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President Donald Trump promised to eliminate the national debt during his campaign, but he said Friday that building up the military is more important.
Total public debt outstanding topped $22 trillion earlier this week, with nearly $2.1 trillion coming under Trump's watch.
When touting his plans to stimulate the economy, Trump insisted that the growth — which would come from tax cuts, less regulation and greater infrastructure spending — would offset debt and eventually eliminate the national IOU. However, Congressional Budget Office projections indicate that the budget deficit will only grow in the years ahead, pushing the debt ever higher and eventually reaching about 150 percent of GDP in the next 30 years.
Asked during a White House news conference Friday about the red ink, Trump said military spending has taken priority.
"But first I have to straighten out the military. The military was depleted," he said.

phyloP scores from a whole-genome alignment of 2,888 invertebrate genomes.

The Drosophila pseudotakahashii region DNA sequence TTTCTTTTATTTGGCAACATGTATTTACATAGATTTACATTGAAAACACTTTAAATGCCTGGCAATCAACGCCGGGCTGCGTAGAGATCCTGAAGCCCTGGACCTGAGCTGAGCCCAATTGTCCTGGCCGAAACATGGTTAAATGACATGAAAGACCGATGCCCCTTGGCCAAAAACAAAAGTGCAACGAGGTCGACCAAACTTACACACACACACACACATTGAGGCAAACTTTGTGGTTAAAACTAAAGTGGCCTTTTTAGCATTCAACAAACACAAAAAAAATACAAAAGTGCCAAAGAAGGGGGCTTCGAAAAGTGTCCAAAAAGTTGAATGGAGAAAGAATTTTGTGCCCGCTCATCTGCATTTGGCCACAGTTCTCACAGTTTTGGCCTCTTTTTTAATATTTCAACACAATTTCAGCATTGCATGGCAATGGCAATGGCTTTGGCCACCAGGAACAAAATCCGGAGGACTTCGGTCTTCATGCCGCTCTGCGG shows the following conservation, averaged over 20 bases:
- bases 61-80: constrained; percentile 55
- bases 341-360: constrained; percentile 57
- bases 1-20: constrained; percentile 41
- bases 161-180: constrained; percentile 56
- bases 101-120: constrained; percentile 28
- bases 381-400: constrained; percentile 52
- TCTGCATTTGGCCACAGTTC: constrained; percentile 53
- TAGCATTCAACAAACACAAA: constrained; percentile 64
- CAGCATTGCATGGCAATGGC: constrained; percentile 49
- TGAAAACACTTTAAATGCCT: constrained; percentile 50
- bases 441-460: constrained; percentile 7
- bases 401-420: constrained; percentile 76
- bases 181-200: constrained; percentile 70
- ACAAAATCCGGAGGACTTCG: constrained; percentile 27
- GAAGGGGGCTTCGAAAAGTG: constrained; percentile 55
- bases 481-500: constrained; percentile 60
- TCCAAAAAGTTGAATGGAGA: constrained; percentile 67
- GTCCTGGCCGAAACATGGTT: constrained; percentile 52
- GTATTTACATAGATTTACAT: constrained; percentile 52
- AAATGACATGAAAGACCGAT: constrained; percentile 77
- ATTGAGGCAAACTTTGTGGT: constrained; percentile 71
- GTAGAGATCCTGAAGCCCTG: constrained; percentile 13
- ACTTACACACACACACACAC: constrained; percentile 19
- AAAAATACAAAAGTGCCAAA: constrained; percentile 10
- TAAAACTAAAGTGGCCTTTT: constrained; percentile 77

"If we don't have a strong military, you don't have to worry about debt, you have bigger problems," he added.
Trump also pointed out that his predecessor, Barack Obama, incurred more debt "than any other president combined," which isn't quite accurate.
Obama took office with a $10.6 trillion debt, which ran to $19.9 trillion by the time his second term ended in January 2017, a $9.3 trillion difference. The debt expanded under Obama in part due to fiscal stimulus the government enacted to pull the country out of the Great Recession.
Trump on Friday continued to tout the growth theme, saying it was evident in the reduction of the national trade deficit in November, the first time that had happened after five straight months of increases.
"Everybody said, what happened? Well, what's happening is growth," Trump said. "But before I can focus too much on that, a very big expense is military, and we have no choice but to straighten out our military."